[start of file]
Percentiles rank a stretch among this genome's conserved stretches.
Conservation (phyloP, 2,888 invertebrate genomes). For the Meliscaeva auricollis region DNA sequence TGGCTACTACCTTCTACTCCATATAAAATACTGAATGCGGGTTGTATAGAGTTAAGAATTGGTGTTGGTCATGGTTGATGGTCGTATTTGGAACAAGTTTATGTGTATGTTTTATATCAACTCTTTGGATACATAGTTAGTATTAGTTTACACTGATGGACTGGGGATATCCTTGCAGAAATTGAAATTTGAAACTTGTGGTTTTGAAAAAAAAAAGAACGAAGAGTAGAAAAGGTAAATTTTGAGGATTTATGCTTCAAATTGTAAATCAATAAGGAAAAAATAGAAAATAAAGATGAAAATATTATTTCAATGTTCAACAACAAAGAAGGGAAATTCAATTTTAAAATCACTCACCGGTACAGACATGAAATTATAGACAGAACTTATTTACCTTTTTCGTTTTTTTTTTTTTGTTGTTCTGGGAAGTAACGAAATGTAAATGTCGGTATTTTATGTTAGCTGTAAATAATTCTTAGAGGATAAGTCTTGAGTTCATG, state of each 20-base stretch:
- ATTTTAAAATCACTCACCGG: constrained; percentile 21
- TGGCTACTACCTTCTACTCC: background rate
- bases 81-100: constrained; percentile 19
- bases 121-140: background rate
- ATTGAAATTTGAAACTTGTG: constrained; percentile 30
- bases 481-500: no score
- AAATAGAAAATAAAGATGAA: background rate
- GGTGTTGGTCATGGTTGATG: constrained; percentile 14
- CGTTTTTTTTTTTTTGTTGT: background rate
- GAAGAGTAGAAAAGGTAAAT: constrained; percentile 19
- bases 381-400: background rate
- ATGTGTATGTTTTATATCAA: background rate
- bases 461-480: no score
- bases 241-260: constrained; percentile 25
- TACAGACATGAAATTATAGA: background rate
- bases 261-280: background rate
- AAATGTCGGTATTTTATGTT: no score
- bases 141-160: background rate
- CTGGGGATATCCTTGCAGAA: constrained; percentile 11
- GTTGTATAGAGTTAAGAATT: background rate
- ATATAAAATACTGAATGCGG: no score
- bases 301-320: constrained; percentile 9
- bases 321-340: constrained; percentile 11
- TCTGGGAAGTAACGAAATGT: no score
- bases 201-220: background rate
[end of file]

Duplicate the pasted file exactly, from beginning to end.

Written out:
Percentiles rank a stretch among this genome's conserved stretches.
Conservation (phyloP, 2,888 invertebrate genomes). For the Meliscaeva auricollis region DNA sequence TGGCTACTACCTTCTACTCCATATAAAATACTGAATGCGGGTTGTATAGAGTTAAGAATTGGTGTTGGTCATGGTTGATGGTCGTATTTGGAACAAGTTTATGTGTATGTTTTATATCAACTCTTTGGATACATAGTTAGTATTAGTTTACACTGATGGACTGGGGATATCCTTGCAGAAATTGAAATTTGAAACTTGTGGTTTTGAAAAAAAAAAGAACGAAGAGTAGAAAAGGTAAATTTTGAGGATTTATGCTTCAAATTGTAAATCAATAAGGAAAAAATAGAAAATAAAGATGAAAATATTATTTCAATGTTCAACAACAAAGAAGGGAAATTCAATTTTAAAATCACTCACCGGTACAGACATGAAATTATAGACAGAACTTATTTACCTTTTTCGTTTTTTTTTTTTTGTTGTTCTGGGAAGTAACGAAATGTAAATGTCGGTATTTTATGTTAGCTGTAAATAATTCTTAGAGGATAAGTCTTGAGTTCATG, state of each 20-base stretch:
- ATTTTAAAATCACTCACCGG: constrained; percentile 21
- TGGCTACTACCTTCTACTCC: background rate
- bases 81-100: constrained; percentile 19
- bases 121-140: background rate
- ATTGAAATTTGAAACTTGTG: constrained; percentile 30
- bases 481-500: no score
- AAATAGAAAATAAAGATGAA: background rate
- GGTGTTGGTCATGGTTGATG: constrained; percentile 14
- CGTTTTTTTTTTTTTGTTGT: background rate
- GAAGAGTAGAAAAGGTAAAT: constrained; percentile 19
- bases 381-400: background rate
- ATGTGTATGTTTTATATCAA: background rate
- bases 461-480: no score
- bases 241-260: constrained; percentile 25
- TACAGACATGAAATTATAGA: background rate
- bases 261-280: background rate
- AAATGTCGGTATTTTATGTT: no score
- bases 141-160: background rate
- CTGGGGATATCCTTGCAGAA: constrained; percentile 11
- GTTGTATAGAGTTAAGAATT: background rate
- ATATAAAATACTGAATGCGG: no score
- bases 301-320: constrained; percentile 9
- bases 321-340: constrained; percentile 11
- TCTGGGAAGTAACGAAATGT: no score
- bases 201-220: background rate